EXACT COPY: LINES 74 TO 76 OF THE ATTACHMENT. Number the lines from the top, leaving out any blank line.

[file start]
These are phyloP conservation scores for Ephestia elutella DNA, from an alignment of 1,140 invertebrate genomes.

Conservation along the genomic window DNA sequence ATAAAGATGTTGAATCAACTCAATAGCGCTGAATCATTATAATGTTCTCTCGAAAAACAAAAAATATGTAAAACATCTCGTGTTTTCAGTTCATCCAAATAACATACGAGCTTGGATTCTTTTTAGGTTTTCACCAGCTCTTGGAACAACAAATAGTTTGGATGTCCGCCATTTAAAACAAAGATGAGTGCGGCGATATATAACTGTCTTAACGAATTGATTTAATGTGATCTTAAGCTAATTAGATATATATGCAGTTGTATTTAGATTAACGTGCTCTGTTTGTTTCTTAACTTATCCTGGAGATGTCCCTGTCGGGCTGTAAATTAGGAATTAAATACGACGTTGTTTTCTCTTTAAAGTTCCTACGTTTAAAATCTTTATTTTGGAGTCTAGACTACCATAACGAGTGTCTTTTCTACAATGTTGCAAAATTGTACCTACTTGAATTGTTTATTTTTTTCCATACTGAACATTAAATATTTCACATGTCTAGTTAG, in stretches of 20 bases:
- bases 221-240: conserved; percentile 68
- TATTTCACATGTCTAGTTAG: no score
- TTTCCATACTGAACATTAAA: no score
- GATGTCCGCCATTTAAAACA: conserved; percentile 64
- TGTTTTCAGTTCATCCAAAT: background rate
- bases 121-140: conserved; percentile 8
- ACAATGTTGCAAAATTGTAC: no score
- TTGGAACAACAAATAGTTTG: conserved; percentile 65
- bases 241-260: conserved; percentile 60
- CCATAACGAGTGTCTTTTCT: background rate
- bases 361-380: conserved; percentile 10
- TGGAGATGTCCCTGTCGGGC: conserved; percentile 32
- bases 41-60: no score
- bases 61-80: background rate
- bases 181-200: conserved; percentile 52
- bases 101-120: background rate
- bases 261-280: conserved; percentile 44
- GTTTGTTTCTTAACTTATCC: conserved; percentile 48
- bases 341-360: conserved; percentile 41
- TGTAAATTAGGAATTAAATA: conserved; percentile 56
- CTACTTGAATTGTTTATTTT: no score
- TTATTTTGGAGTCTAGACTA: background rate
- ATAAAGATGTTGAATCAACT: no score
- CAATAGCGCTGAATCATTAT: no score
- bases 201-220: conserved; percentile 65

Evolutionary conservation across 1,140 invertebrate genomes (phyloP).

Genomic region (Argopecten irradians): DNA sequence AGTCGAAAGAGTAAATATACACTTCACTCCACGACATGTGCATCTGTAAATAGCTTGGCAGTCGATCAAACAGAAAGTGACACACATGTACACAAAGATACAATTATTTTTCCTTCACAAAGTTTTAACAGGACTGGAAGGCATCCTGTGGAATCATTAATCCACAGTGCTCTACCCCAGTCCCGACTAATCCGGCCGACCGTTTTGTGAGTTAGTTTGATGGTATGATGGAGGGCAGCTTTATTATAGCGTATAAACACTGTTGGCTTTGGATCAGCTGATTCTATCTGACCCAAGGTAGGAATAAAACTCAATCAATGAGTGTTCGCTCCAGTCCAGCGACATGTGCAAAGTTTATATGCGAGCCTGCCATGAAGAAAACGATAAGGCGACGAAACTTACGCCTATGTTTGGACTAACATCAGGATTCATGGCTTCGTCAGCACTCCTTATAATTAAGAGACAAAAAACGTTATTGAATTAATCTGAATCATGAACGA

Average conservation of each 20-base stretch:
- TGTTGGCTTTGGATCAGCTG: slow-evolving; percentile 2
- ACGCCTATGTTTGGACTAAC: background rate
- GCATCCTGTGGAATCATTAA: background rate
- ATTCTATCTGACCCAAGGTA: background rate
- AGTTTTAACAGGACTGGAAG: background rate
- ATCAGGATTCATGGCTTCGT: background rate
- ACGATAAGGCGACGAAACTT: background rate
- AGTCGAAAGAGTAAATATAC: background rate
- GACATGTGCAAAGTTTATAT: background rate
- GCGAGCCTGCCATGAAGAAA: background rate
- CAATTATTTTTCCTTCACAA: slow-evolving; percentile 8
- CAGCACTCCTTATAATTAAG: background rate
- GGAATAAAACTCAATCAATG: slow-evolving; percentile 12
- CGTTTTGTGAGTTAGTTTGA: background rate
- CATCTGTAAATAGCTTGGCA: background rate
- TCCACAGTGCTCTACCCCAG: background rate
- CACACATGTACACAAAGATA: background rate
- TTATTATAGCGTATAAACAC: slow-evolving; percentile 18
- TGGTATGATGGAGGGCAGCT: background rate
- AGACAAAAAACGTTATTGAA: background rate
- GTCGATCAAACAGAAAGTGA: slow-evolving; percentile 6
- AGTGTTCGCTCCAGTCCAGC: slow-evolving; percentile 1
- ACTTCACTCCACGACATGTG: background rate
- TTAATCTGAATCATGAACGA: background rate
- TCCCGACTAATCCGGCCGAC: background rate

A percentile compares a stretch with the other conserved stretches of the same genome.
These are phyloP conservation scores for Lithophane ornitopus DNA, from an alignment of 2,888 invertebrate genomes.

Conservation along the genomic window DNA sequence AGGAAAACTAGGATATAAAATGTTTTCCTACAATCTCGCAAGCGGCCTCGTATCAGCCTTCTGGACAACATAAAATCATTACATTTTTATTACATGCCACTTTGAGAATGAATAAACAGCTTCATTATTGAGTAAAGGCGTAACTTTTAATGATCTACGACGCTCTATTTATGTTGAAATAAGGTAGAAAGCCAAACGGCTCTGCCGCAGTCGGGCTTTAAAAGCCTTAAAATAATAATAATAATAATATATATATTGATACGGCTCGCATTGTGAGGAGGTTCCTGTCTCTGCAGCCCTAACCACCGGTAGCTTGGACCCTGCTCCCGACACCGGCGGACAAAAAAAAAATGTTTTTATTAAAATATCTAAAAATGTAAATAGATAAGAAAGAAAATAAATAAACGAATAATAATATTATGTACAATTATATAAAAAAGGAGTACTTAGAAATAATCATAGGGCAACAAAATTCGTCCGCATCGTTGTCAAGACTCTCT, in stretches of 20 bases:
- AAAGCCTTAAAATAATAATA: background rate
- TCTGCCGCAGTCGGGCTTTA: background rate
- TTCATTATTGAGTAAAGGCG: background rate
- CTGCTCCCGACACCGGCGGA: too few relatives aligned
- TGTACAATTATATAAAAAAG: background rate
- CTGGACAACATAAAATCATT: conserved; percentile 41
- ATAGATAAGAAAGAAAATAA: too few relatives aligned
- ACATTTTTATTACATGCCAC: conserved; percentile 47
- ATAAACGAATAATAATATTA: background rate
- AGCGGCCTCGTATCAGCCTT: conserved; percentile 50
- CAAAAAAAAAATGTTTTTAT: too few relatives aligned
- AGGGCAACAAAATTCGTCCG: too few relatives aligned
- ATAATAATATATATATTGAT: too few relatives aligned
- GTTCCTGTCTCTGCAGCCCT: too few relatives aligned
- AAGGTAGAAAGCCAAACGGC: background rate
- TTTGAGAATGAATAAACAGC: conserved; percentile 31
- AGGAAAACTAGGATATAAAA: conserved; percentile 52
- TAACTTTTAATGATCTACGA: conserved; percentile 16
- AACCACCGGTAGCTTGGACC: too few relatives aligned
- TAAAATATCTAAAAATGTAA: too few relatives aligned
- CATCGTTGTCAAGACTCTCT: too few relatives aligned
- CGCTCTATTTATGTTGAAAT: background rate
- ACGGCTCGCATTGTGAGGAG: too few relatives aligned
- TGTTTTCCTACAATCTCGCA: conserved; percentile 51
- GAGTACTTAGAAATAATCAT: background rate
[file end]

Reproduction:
- TTTGAGAATGAATAAACAGC: conserved; percentile 31
- AGGAAAACTAGGATATAAAA: conserved; percentile 52
- TAACTTTTAATGATCTACGA: conserved; percentile 16